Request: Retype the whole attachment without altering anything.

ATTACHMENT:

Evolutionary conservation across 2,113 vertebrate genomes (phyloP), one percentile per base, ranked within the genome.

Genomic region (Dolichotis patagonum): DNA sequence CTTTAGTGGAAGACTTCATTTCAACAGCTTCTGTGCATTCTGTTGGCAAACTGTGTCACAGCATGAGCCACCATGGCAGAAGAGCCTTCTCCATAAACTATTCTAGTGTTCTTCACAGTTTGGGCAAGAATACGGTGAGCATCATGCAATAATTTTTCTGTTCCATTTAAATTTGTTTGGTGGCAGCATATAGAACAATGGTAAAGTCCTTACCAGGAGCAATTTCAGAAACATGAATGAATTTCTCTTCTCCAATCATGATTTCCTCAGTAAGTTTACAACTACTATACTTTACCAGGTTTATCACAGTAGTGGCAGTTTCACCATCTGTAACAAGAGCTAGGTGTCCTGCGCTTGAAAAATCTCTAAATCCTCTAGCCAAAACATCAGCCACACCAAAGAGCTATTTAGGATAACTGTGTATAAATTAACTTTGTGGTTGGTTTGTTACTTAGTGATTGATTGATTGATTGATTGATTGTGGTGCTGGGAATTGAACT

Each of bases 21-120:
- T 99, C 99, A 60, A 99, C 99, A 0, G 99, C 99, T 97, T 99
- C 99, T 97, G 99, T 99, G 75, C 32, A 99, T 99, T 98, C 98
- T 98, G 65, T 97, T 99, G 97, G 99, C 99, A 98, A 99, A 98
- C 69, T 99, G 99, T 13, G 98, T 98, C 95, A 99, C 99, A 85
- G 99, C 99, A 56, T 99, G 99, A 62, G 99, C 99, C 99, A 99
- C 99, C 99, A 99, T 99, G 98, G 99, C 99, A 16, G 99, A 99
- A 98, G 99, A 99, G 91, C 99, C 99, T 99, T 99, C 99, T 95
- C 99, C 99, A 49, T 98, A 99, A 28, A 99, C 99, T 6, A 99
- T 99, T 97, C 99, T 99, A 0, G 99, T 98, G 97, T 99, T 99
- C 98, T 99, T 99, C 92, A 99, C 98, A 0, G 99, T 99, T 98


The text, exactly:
Evolutionary conservation across 2,113 vertebrate genomes (phyloP), one percentile per base, ranked within the genome.

Genomic region (Dolichotis patagonum): DNA sequence CTTTAGTGGAAGACTTCATTTCAACAGCTTCTGTGCATTCTGTTGGCAAACTGTGTCACAGCATGAGCCACCATGGCAGAAGAGCCTTCTCCATAAACTATTCTAGTGTTCTTCACAGTTTGGGCAAGAATACGGTGAGCATCATGCAATAATTTTTCTGTTCCATTTAAATTTGTTTGGTGGCAGCATATAGAACAATGGTAAAGTCCTTACCAGGAGCAATTTCAGAAACATGAATGAATTTCTCTTCTCCAATCATGATTTCCTCAGTAAGTTTACAACTACTATACTTTACCAGGTTTATCACAGTAGTGGCAGTTTCACCATCTGTAACAAGAGCTAGGTGTCCTGCGCTTGAAAAATCTCTAAATCCTCTAGCCAAAACATCAGCCACACCAAAGAGCTATTTAGGATAACTGTGTATAAATTAACTTTGTGGTTGGTTTGTTACTTAGTGATTGATTGATTGATTGATTGATTGTGGTGCTGGGAATTGAACT

Each of bases 21-120:
- T 99, C 99, A 60, A 99, C 99, A 0, G 99, C 99, T 97, T 99
- C 99, T 97, G 99, T 99, G 75, C 32, A 99, T 99, T 98, C 98
- T 98, G 65, T 97, T 99, G 97, G 99, C 99, A 98, A 99, A 98
- C 69, T 99, G 99, T 13, G 98, T 98, C 95, A 99, C 99, A 85
- G 99, C 99, A 56, T 99, G 99, A 62, G 99, C 99, C 99, A 99
- C 99, C 99, A 99, T 99, G 98, G 99, C 99, A 16, G 99, A 99
- A 98, G 99, A 99, G 91, C 99, C 99, T 99, T 99, C 99, T 95
- C 99, C 99, A 49, T 98, A 99, A 28, A 99, C 99, T 6, A 99
- T 99, T 97, C 99, T 99, A 0, G 99, T 98, G 97, T 99, T 99
- C 98, T 99, T 99, C 92, A 99, C 98, A 0, G 99, T 99, T 98